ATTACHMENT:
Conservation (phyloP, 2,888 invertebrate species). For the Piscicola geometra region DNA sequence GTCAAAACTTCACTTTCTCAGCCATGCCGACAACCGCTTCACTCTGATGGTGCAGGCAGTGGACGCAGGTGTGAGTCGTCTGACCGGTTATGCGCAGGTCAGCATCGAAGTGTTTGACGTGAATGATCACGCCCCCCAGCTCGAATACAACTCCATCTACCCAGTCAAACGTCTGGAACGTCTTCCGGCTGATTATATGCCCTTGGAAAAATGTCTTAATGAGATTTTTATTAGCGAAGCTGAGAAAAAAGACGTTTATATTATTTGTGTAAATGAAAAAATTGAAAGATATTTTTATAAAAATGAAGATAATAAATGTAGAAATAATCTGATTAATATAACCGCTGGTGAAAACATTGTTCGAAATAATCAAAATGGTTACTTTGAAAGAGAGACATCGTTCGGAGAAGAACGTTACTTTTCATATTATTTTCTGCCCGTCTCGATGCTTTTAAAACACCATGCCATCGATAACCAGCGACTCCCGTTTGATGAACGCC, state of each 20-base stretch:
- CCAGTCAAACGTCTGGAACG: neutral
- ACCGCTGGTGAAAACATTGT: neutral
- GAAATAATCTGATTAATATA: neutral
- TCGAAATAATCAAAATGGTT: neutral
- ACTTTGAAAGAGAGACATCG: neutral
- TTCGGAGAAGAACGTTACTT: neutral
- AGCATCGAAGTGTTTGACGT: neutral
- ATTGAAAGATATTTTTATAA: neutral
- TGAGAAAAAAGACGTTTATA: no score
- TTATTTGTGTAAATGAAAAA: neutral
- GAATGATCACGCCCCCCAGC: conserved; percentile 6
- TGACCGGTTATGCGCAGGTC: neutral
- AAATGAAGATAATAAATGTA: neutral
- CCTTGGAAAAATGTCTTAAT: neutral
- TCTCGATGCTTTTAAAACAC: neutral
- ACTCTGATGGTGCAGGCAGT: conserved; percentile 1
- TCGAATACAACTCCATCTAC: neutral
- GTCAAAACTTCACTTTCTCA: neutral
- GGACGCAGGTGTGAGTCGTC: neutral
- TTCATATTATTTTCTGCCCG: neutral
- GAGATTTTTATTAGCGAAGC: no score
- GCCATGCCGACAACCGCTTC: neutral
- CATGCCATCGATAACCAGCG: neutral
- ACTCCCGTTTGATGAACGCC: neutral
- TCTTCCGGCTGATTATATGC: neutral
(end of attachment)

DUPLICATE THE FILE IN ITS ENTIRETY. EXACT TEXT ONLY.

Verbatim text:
Conservation (phyloP, 2,888 invertebrate species). For the Piscicola geometra region DNA sequence GTCAAAACTTCACTTTCTCAGCCATGCCGACAACCGCTTCACTCTGATGGTGCAGGCAGTGGACGCAGGTGTGAGTCGTCTGACCGGTTATGCGCAGGTCAGCATCGAAGTGTTTGACGTGAATGATCACGCCCCCCAGCTCGAATACAACTCCATCTACCCAGTCAAACGTCTGGAACGTCTTCCGGCTGATTATATGCCCTTGGAAAAATGTCTTAATGAGATTTTTATTAGCGAAGCTGAGAAAAAAGACGTTTATATTATTTGTGTAAATGAAAAAATTGAAAGATATTTTTATAAAAATGAAGATAATAAATGTAGAAATAATCTGATTAATATAACCGCTGGTGAAAACATTGTTCGAAATAATCAAAATGGTTACTTTGAAAGAGAGACATCGTTCGGAGAAGAACGTTACTTTTCATATTATTTTCTGCCCGTCTCGATGCTTTTAAAACACCATGCCATCGATAACCAGCGACTCCCGTTTGATGAACGCC, state of each 20-base stretch:
- CCAGTCAAACGTCTGGAACG: neutral
- ACCGCTGGTGAAAACATTGT: neutral
- GAAATAATCTGATTAATATA: neutral
- TCGAAATAATCAAAATGGTT: neutral
- ACTTTGAAAGAGAGACATCG: neutral
- TTCGGAGAAGAACGTTACTT: neutral
- AGCATCGAAGTGTTTGACGT: neutral
- ATTGAAAGATATTTTTATAA: neutral
- TGAGAAAAAAGACGTTTATA: no score
- TTATTTGTGTAAATGAAAAA: neutral
- GAATGATCACGCCCCCCAGC: conserved; percentile 6
- TGACCGGTTATGCGCAGGTC: neutral
- AAATGAAGATAATAAATGTA: neutral
- CCTTGGAAAAATGTCTTAAT: neutral
- TCTCGATGCTTTTAAAACAC: neutral
- ACTCTGATGGTGCAGGCAGT: conserved; percentile 1
- TCGAATACAACTCCATCTAC: neutral
- GTCAAAACTTCACTTTCTCA: neutral
- GGACGCAGGTGTGAGTCGTC: neutral
- TTCATATTATTTTCTGCCCG: neutral
- GAGATTTTTATTAGCGAAGC: no score
- GCCATGCCGACAACCGCTTC: neutral
- CATGCCATCGATAACCAGCG: neutral
- ACTCCCGTTTGATGAACGCC: neutral
- TCTTCCGGCTGATTATATGC: neutral